What Can Be Done to Narrow the Perception Gap between Employers and Millennials?

 

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A Funny Thing Happened on the Way to the Job Fair

At TribeHR, we do much of our recruiting through our own job board and LinkedIn. Most of the positions we’re currently hiring for are technical roles. Like many software development companies, we struggle to find the best candidates in a competitive environment.  And, while we strive to attract (and hire from), a diverse candidate pool, we also struggle to achieve even a semblance of gender balance among our software engineers. Fortunately, our development team has always included women, but we’ve found it challenging to bridge the distance between having a few women on the team and true gender balance.
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Managing Rumors and Gossip in the Workplace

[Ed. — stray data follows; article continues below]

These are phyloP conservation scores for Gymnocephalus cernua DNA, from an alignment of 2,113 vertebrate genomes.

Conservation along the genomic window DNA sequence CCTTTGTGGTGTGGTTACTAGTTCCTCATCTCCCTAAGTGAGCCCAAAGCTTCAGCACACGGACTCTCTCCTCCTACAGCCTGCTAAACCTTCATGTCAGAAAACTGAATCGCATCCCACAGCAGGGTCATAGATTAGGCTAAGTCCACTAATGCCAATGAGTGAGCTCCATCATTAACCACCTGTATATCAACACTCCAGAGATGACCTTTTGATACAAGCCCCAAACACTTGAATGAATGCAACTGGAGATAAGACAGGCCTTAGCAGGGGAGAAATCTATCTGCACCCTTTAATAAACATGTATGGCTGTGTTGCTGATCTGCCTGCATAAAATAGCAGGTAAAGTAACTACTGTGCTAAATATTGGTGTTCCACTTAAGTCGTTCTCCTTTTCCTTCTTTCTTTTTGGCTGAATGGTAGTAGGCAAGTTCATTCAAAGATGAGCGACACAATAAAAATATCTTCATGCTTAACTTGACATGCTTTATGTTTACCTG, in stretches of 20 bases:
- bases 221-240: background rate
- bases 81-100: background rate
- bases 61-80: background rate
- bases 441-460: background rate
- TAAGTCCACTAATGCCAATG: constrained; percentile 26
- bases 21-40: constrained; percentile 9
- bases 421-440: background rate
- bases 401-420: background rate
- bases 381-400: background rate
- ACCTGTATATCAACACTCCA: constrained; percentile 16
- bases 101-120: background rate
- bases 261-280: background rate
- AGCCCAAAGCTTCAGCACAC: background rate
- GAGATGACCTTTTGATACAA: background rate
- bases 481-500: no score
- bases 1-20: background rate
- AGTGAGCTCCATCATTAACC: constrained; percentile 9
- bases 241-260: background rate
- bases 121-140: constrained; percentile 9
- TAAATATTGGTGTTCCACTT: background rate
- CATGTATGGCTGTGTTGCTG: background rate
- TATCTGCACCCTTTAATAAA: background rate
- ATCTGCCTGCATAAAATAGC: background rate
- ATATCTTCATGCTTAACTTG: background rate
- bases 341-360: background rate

Wherever people gather there will be conversation; sometimes (okay, often!), that conversation becomes gossip, which may blossom into rumor. Much like office politics, rumors and excessive gossip in the workplace create a drain on morale that managers and HR professionals must get a handle on. Damaging rumors can cause uneasiness, distrust between management and staff and infighting between colleagues or departments. Allowing negative rumors to run wild is not an acceptable option. The only thing to do with destructive gossip and malicious rumors is tackle them head on—bring issues out into the open before they further undermine employee trust and confidence.

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The Impact of Drugs and Alcohol in the Workplace